1.  "Even Barack Obama, who added his contribution to IGB several weeks ago, made note to expand the register of who gets bullied in school beyond this narrow version of gay identity propagated by Savage." It is important to open the IGB project to all youth who are bullied but isn't being bullied for not wearing the right clothes different for being bullied for your sexuality or race?  Shouldn’t a specific group have its own organization to cater to their specific (all race) members?


Does It Really Get Better?: A Conscientious Critique

The Bilerico Project - Tseng, Jason Oct 3, 2010.

In beginning of Tseng’s post, he gives an ironic account of what Dan Savage’s It Gets Better project can do for you, “reminding queer youth that high school ends and the bullying stops; you'll move to an urban gay enclave, meet the man of your dreams, and have a wonderful, sparkly, magical life. Maybe even get married, because, you know that's what all the other gays are doing.” Tseng does support the progress and mission statement that the IGB does, but he questions the gay meta-narrative that goes along with IGB. The false idea if you leave your bigoted small-town and become a full fledge member of gay-community you will be welcomed with open arms.

Tseng states that presenting the gay narrative to impressionable teens can do more harm than good.  He suggest that the narrative should be  “real and transparent about the gay community and its problems.” For people like Dan Savage things ultimately got Better after high school, but for others that is not the case. Tseng accounts his own typically unfortunate gay experience, being bullied in middle school, high school, and even to college. His spare time was spent interning at queer organizations, becoming deeply involved in queer politics at school eventually  majored in Women, Gender and Sexuality Studies. He was building his life towards that gay promise, but only to find that the gay community is not perfect and has its own problems.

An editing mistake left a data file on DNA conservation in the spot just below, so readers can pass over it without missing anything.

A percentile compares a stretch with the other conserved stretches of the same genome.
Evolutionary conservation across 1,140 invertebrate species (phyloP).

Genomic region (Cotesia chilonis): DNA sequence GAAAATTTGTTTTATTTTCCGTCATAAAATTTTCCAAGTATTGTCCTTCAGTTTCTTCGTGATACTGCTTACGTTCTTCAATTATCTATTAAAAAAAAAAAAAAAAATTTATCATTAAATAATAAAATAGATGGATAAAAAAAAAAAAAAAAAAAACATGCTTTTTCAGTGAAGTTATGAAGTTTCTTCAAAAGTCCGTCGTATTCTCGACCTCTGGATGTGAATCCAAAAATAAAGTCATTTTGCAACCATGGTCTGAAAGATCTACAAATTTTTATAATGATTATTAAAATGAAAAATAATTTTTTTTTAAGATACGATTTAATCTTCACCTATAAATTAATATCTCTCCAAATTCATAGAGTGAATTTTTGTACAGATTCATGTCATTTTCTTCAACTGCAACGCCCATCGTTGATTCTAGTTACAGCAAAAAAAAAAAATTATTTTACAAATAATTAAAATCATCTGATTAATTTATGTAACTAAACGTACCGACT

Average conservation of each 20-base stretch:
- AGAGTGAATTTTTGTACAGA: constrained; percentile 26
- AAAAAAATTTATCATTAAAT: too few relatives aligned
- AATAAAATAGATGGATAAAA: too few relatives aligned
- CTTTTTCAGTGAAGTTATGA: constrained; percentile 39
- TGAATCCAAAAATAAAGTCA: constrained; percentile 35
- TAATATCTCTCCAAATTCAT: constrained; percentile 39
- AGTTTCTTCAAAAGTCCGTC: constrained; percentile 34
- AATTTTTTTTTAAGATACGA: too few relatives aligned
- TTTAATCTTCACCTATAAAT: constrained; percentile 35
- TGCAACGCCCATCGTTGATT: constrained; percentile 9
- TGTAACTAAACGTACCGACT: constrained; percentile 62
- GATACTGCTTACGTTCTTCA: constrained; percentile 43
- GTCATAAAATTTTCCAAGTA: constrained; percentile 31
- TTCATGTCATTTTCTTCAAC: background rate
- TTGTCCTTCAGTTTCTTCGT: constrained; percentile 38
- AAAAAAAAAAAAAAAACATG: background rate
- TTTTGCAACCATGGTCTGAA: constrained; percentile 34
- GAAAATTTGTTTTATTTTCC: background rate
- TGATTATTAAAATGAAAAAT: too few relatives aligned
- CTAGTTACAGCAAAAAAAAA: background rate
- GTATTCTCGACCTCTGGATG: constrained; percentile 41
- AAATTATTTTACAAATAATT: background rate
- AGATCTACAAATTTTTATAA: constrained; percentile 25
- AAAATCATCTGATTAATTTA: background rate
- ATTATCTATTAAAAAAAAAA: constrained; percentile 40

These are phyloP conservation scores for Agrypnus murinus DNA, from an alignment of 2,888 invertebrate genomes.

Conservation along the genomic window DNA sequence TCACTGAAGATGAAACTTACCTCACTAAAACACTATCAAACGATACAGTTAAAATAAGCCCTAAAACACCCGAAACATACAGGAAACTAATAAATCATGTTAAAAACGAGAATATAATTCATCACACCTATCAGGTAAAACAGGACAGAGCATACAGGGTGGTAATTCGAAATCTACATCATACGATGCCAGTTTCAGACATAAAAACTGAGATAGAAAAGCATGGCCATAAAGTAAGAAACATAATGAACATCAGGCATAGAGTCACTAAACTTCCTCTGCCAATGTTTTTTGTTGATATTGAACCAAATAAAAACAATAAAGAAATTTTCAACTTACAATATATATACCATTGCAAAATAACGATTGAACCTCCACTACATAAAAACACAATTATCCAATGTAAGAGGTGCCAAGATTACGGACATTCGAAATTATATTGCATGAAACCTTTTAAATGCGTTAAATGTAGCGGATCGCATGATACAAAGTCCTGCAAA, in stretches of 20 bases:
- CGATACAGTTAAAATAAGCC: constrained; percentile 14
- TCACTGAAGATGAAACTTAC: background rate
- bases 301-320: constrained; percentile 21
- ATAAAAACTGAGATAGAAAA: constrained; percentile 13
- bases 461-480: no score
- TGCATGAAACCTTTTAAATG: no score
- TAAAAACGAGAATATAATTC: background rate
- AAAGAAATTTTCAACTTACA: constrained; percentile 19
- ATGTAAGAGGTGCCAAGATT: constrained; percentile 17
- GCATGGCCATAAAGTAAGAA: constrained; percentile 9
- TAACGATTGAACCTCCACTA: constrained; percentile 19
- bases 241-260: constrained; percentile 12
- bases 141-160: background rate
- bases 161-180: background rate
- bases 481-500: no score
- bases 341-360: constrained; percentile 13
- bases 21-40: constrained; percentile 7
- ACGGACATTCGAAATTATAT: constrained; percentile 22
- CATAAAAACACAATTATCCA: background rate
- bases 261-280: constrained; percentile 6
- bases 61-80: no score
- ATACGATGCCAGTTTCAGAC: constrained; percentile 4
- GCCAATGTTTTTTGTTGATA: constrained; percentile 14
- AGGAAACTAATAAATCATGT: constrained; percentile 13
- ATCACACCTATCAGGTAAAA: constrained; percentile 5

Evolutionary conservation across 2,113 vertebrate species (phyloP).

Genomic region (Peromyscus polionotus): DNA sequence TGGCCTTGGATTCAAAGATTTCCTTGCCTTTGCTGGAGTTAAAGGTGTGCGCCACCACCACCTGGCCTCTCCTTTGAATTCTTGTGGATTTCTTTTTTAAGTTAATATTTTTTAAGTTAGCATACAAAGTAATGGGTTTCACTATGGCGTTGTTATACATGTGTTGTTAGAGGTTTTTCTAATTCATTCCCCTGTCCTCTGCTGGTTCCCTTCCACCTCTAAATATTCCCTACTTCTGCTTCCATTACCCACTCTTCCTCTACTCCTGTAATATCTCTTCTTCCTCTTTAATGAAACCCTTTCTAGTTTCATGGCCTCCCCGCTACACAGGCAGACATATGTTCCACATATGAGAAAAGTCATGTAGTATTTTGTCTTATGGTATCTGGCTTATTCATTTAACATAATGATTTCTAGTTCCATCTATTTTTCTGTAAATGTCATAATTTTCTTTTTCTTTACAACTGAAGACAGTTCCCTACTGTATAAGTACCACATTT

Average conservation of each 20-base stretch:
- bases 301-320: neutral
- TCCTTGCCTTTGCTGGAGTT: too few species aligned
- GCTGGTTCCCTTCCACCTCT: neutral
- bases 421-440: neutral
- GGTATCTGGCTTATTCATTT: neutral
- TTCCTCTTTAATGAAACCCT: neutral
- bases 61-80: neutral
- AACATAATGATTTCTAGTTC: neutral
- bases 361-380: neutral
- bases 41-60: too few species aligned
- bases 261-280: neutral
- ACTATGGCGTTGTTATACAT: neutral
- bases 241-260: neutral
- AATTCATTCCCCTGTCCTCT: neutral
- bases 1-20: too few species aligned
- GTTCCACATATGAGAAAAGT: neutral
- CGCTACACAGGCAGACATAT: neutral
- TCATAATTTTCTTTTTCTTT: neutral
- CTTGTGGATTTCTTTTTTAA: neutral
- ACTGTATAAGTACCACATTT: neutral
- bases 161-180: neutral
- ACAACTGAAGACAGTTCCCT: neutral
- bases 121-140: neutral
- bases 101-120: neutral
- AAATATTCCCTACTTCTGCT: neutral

The gay community's problems surrounding race and gender became evident to Tseng as queer men of color, especially feminine queer men of color get pushed to the fringes of gay life. He was shocked by the openly racist comments that were slung by gay activists against the African American community over a perceived bias which allegedly led to the passage of Proposition 8. Tseng documented on Bilerico his personal struggles with the gay community, its sexual racism, and its effects both personally and sociologically.

Tseng’s blog post was to acknowledge the It Gets Better Project as a great source for youth. “But we also have to be aware and critical of the very real problems and deficiencies the current gay community has in its inability to make that gay promise accessible to everyone who falls under the rainbow banner.”


1.  Is IGB's message to leave your bigoted small town overall good? If a town is rooted in homophobia isn't it important to stay and educate the citizens?

2.  Should IGB change their testimony to It Gets BETTER to It Can IMPROVE?

3.  How can IGB or any self-help LGBT websites/organizations promote a better life and show the true 'not-perfect' nature of the LGBT community? Is it even possible?


Additional source:

Meet the Man Rescuing LGBT Youth in Rural Idaho - The  David Artavia, June 6, 2013


Tom Nestor founded All Under One Roof to provide a safe space for LGBT youth in rural Idaho. This article goes connects to the main reading "to confirm the existence of queerness beyond their locales and strategize about how to bring that queerness home to roost."